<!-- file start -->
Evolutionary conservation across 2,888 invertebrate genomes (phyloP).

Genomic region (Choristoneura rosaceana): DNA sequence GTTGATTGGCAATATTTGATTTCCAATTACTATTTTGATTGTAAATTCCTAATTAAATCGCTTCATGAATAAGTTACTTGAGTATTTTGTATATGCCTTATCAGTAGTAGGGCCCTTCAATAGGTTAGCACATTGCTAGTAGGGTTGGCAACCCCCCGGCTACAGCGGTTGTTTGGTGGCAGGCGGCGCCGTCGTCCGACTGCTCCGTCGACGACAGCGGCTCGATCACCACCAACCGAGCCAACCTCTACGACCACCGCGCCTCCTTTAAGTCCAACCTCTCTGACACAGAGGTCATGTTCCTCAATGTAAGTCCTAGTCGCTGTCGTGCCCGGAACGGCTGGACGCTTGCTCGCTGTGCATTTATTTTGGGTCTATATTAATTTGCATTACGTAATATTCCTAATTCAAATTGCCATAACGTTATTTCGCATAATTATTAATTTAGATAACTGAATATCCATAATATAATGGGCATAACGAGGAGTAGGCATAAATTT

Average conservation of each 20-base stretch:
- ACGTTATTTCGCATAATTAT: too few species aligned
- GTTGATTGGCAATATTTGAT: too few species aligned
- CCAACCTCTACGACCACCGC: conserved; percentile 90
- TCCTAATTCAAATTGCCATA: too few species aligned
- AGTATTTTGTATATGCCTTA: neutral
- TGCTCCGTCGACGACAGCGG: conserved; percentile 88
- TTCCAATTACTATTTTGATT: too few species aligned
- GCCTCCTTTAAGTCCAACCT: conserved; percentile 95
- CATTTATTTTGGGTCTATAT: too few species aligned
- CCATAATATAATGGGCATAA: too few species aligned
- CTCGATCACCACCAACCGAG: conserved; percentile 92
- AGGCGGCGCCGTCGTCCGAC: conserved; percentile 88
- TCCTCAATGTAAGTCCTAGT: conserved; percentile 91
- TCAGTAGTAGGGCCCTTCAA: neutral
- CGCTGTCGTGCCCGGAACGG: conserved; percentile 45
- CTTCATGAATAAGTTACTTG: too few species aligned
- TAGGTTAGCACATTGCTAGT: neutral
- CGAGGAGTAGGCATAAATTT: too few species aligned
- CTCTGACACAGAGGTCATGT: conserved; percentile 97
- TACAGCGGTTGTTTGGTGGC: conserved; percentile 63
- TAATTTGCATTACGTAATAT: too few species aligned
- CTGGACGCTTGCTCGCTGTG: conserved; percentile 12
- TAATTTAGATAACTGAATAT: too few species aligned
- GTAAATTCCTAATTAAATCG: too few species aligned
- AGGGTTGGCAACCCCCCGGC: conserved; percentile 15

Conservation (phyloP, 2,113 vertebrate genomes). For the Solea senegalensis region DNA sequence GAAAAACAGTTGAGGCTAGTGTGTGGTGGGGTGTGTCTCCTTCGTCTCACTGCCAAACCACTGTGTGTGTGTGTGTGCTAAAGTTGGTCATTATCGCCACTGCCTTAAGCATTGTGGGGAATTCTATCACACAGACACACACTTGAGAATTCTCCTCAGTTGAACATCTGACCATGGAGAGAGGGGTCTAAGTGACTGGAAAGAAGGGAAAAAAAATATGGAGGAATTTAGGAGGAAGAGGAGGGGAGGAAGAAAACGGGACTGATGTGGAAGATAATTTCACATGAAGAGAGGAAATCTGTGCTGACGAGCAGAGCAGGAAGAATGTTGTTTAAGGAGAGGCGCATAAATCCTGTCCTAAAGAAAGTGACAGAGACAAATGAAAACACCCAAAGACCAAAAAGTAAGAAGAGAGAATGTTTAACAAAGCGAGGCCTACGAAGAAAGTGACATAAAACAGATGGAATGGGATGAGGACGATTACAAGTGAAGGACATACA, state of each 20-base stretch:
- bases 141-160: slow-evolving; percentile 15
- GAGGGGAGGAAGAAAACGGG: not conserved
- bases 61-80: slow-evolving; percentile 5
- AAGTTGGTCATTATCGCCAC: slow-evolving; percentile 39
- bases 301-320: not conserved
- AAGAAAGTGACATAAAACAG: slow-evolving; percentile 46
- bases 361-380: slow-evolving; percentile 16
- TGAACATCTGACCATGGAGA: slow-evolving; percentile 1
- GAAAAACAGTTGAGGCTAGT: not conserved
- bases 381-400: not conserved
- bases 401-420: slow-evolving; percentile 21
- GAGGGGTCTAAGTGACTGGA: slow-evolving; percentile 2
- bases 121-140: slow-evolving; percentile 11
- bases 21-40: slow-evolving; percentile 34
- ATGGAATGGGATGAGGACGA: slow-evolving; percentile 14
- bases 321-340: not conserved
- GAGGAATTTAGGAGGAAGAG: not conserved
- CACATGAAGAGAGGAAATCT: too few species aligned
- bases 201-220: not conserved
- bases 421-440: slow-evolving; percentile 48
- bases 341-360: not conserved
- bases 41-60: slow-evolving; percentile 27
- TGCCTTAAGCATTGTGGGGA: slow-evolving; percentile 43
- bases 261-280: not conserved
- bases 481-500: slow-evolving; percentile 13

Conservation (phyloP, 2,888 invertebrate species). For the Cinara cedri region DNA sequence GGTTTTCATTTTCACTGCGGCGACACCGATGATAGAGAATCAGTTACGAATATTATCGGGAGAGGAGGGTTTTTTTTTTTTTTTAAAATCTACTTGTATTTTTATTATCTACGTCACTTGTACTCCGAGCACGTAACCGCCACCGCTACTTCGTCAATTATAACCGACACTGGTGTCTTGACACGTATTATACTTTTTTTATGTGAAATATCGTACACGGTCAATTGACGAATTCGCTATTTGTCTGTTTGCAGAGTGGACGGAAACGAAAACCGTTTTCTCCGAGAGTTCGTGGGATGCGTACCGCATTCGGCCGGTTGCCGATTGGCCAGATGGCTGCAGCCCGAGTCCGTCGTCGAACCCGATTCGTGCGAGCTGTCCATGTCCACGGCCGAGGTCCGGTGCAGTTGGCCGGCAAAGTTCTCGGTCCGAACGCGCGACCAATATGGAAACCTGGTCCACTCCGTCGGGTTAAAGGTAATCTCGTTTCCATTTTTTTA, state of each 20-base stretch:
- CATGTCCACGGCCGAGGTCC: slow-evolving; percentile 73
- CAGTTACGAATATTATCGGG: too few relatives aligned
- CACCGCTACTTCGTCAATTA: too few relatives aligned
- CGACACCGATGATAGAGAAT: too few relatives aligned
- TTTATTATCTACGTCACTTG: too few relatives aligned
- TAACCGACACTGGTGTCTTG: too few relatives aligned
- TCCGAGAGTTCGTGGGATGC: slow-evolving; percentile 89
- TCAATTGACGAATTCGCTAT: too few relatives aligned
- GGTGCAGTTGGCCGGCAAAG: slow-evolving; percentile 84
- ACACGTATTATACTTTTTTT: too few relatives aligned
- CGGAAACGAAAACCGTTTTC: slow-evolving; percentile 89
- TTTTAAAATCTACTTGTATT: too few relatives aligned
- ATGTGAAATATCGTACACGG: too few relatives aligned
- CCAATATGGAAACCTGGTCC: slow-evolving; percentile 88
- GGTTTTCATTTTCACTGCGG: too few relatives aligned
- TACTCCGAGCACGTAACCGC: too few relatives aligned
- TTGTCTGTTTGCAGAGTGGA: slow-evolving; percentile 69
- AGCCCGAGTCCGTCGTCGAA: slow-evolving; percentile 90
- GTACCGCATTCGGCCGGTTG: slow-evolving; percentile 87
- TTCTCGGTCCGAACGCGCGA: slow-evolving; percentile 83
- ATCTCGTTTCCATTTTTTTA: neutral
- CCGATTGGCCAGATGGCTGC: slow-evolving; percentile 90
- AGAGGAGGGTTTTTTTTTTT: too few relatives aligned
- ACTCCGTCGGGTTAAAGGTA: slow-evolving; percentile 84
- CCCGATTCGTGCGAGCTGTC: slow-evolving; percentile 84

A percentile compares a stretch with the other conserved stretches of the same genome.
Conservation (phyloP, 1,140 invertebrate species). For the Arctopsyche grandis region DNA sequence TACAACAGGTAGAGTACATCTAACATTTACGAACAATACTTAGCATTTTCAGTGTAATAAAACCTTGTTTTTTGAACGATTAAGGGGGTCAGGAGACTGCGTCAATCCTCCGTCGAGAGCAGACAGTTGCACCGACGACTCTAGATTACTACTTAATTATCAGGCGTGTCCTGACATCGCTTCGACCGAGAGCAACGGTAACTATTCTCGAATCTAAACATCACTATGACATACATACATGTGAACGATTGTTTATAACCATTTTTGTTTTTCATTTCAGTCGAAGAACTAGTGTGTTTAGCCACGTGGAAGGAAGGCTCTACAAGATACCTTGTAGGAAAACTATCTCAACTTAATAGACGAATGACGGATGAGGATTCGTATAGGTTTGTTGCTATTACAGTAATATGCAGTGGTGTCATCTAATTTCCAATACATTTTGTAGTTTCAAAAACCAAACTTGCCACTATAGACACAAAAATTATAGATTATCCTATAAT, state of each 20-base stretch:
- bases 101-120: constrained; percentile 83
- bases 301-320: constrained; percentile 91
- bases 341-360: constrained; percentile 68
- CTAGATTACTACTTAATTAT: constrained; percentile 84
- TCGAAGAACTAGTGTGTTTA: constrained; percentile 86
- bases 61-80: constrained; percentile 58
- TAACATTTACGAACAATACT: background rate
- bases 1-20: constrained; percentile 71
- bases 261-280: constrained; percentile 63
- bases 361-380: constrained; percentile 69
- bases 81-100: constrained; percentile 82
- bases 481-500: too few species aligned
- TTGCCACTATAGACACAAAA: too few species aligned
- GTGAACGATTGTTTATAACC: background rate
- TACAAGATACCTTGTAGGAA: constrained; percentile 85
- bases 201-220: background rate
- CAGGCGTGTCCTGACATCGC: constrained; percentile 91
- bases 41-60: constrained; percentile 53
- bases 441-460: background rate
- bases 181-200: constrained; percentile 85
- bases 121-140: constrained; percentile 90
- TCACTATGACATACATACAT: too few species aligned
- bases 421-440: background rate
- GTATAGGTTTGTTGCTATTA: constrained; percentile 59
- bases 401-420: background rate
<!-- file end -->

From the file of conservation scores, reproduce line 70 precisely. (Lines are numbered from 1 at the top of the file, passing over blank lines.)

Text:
- GGTTTTCATTTTCACTGCGG: too few relatives aligned